Labour MP Jon Ashworth says the Government's immigration policies are 'undermining our universities'.
When Gandhi made his famous visit to the mill towns of Lancashire 82 years ago, the message he delivered and the welcome he received said something important about the changing relationship between the British and Indian peoples.
There was a recognition that a relationship founded on one-sided colonial exploitation and subjugation could only survive in the future if re-shaped around equality, respect and reciprocal benefits.
Of course, Gandhi then received an entirely different reaction from his government hosts in London, only interested in stringing out the status quo in India for as long as possible, and perpetuating a relationship based around Britain taking and India giving.
As the present-day Prime Minister begins his tour of India, we have to ask ourselves what kind of relationship he is offering to India today: a journey of equals towards shared economic prosperity, or simply the old one way street?
Some of his early rhetoric is promising. He encourages Indian students to come and study in the UK, telling prospective students that Britain will be "incredibly welcoming". He told his audience that "if you can get a graduate-level job there is no limit to the amount of people who can stay and work, or the time that they can stay at work."
So far so good, but dig beneath the rhetoric and the promise fades. While the Prime Minister is trying to woo Indian students to come here, his Home Secretary Theresa May continues to insist on an immigration cap that is severely undermining the UK's efforts to attract international students to these shores.
Tory immigration policies are already undermining our universities. In 2011 - 2012, the UK saw the number of Indian students compared with the previous year fall by almost a quarter. In my constituency, the University of Leicester has seen a significant downturn in interest from Indian students. Between 2010 and 2011, their Indian student registrations deceased by a third; between 2011 and 2012, there was a further 40 per cent decrease.
And yet, undoubtedly, more and more Indian students do want to study abroad. In 2007, there were 156,000 Indian students enrolled in higher education courses abroad; in 2009, that rose to 197,000. Britain should be challenging the United States to be the top destination for those students, not suffering falling numbers and worried about staying second.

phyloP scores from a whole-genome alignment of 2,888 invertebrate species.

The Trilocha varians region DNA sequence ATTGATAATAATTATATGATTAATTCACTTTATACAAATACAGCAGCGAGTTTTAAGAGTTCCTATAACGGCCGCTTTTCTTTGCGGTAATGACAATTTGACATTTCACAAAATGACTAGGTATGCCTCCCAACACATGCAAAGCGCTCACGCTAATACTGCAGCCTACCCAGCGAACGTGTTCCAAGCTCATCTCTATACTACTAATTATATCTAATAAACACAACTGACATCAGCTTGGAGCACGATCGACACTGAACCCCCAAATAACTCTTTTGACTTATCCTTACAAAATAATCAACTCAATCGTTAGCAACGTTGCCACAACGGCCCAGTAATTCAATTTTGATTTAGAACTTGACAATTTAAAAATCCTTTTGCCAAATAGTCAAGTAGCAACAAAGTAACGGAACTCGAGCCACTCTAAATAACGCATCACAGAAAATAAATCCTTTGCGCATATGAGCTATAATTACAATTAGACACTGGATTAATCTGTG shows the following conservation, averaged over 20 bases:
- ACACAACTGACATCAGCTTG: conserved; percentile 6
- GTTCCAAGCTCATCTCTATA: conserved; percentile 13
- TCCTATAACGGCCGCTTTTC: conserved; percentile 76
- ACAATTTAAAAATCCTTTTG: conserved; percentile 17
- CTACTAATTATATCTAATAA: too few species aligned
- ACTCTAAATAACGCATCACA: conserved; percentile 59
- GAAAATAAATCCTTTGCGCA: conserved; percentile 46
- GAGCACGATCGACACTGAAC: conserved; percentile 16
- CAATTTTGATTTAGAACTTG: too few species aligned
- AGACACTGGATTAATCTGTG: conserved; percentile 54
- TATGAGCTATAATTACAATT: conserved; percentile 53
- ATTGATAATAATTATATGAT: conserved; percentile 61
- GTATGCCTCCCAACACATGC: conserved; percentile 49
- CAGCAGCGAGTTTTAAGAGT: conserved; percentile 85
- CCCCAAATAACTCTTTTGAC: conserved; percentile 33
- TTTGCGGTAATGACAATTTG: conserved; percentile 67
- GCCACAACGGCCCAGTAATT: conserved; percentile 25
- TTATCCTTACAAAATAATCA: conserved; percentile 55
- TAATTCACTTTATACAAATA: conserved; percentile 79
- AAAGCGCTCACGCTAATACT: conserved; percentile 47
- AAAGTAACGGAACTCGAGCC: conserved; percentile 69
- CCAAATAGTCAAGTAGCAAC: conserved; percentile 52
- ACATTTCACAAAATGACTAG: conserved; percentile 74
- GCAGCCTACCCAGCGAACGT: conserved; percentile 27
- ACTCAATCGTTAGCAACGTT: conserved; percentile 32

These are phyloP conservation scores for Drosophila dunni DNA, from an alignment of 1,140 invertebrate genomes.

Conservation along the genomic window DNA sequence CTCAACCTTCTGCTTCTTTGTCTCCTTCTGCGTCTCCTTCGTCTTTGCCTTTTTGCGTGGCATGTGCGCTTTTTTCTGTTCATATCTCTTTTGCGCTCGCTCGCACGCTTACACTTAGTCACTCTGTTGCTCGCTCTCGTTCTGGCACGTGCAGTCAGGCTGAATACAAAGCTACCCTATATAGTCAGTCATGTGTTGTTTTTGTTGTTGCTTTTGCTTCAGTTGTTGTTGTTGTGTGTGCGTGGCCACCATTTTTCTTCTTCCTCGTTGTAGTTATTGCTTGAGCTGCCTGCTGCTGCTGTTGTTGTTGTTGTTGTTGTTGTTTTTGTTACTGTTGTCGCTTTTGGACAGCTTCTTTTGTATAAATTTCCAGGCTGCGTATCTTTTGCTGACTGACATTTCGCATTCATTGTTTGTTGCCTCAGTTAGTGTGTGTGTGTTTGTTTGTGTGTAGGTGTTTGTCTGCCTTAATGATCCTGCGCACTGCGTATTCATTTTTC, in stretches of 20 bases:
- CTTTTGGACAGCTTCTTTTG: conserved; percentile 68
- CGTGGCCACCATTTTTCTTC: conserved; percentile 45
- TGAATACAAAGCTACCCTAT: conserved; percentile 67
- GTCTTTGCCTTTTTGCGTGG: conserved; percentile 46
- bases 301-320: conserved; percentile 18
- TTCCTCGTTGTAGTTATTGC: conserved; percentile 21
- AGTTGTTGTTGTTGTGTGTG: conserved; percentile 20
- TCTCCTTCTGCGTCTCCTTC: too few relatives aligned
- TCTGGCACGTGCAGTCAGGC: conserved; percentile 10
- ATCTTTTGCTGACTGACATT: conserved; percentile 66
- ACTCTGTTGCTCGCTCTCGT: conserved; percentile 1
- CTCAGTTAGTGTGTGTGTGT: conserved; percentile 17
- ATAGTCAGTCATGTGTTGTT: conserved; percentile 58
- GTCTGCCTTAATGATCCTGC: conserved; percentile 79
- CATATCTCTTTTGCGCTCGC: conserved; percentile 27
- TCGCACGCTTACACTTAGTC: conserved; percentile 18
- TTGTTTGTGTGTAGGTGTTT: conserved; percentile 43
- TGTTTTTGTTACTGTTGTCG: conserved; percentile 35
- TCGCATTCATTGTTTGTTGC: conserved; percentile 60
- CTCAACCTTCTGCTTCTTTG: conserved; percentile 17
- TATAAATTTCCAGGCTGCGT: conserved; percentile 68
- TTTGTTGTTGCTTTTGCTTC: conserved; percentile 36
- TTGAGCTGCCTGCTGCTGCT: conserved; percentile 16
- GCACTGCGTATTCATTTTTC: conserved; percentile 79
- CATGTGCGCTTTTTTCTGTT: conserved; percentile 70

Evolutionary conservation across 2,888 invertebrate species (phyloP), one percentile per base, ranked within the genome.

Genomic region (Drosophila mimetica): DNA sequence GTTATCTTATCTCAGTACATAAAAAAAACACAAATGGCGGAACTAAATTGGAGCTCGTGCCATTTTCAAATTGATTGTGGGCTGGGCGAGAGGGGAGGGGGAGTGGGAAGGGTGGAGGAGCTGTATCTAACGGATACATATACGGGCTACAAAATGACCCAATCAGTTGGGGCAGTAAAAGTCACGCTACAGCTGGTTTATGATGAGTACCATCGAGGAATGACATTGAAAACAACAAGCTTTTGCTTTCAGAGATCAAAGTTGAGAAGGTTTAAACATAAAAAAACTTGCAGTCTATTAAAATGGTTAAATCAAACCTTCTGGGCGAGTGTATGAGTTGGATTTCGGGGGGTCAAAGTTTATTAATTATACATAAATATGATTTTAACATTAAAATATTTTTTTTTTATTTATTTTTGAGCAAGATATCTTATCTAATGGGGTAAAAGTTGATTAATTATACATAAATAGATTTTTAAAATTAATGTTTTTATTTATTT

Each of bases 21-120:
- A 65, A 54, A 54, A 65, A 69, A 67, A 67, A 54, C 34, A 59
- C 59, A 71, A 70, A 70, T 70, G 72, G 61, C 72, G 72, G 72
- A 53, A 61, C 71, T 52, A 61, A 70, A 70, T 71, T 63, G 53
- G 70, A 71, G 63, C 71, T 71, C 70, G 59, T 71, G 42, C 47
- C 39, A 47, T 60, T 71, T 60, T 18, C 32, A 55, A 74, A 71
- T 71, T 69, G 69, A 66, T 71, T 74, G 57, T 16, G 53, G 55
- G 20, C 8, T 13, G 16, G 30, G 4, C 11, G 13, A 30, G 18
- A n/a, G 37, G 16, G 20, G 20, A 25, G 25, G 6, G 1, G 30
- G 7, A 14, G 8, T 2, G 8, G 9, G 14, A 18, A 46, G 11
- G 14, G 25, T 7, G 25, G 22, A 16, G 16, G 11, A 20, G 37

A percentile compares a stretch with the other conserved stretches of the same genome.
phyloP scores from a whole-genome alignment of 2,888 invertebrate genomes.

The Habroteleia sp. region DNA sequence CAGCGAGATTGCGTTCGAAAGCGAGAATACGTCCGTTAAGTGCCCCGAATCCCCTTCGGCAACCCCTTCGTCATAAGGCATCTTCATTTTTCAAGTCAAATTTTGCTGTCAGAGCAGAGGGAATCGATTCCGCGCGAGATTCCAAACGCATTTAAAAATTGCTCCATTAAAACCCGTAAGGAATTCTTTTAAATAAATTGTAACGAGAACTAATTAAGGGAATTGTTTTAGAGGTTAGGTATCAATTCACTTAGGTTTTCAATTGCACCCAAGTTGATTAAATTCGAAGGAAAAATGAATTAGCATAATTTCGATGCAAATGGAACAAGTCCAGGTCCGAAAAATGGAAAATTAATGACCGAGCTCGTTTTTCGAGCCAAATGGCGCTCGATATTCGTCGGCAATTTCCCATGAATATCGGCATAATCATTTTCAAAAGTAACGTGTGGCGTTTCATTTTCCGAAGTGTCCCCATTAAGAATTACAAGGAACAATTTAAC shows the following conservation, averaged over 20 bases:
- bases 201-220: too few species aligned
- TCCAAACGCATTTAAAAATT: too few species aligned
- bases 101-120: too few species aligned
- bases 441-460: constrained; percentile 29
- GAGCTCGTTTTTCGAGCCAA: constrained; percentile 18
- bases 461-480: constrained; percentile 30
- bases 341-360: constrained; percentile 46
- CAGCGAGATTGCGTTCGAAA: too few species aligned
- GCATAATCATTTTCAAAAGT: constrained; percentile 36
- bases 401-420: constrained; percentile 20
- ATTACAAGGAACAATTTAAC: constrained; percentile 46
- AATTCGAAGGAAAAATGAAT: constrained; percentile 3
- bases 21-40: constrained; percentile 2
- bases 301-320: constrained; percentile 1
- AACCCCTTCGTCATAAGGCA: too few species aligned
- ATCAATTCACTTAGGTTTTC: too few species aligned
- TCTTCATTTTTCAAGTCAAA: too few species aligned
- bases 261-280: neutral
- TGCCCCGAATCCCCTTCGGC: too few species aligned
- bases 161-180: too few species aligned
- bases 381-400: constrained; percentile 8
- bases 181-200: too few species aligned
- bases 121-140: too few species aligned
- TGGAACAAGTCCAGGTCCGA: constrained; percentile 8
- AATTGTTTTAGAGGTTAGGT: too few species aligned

There are three reasons that it is in Britain's national interest:
First, given that India is a rising global power, seeing an average economic growth of 8 per cent per year, it is clearly in our interests to maintain and strengthen the deepest economic and diplomatic ties with them, and show that this is a relationship we prize.
Second, at a time when our economy is struggling and exports of services are weakening, the ability to attract foreign students to these shores is vital source of growth. Our Higher Education sector is currently estimated to be our 7th biggest export, worth around £8 billion to the UK economy.
Third, we know not just that international students contribute massively to the life of towns and cities like Leicester when they are here, but when they return, they maintain ties which continue to benefit the UK economically, culturally and diplomatically.
British universities have already played a crucial role in shaping the Indian nation, with strong traditions between our countries of intellectual exchange and ideological compatibility.
Gandhi and Nehru along with other key Independence leaders were educated at British universities and India's current Prime Minister, Manmohan Singh, was educated at Oxford. The education they received here helped influence the shaping of the world's largest democracy.
David Cameron likes to talk of being in a global race so hopefully he appreciates the extent to which global competition for students is already intense. With Australia, Canada and the US courting those students whose first choice would once have been the UK, can we confidently predict that the future leaders of India will have spent time studying in UK Universities?
We cannot simply point to Britain's historic links with India, and assume that this will guarantee the strength of our future ties, or think that trade deals are an adequate substitute by themselves for the much deeper cultural, diplomatic and personal relationships that have traditionally existed between our countries.
It's no use this week David Cameron telling Indians one thing in Mumbai or Delhi, while his Home Secretary instructs the UK Borders Agency to do another. Maybe if our Prime Minister made a genuine commitment to changing immigration policy, I'd be more convinced by his efforts. Until then, this visit to India will just be an attempt to reap the benefits of Indian economic growth, without giving anything in return.
Jon Ashworth is the Labour MP for Leicester South and an Opposition Whip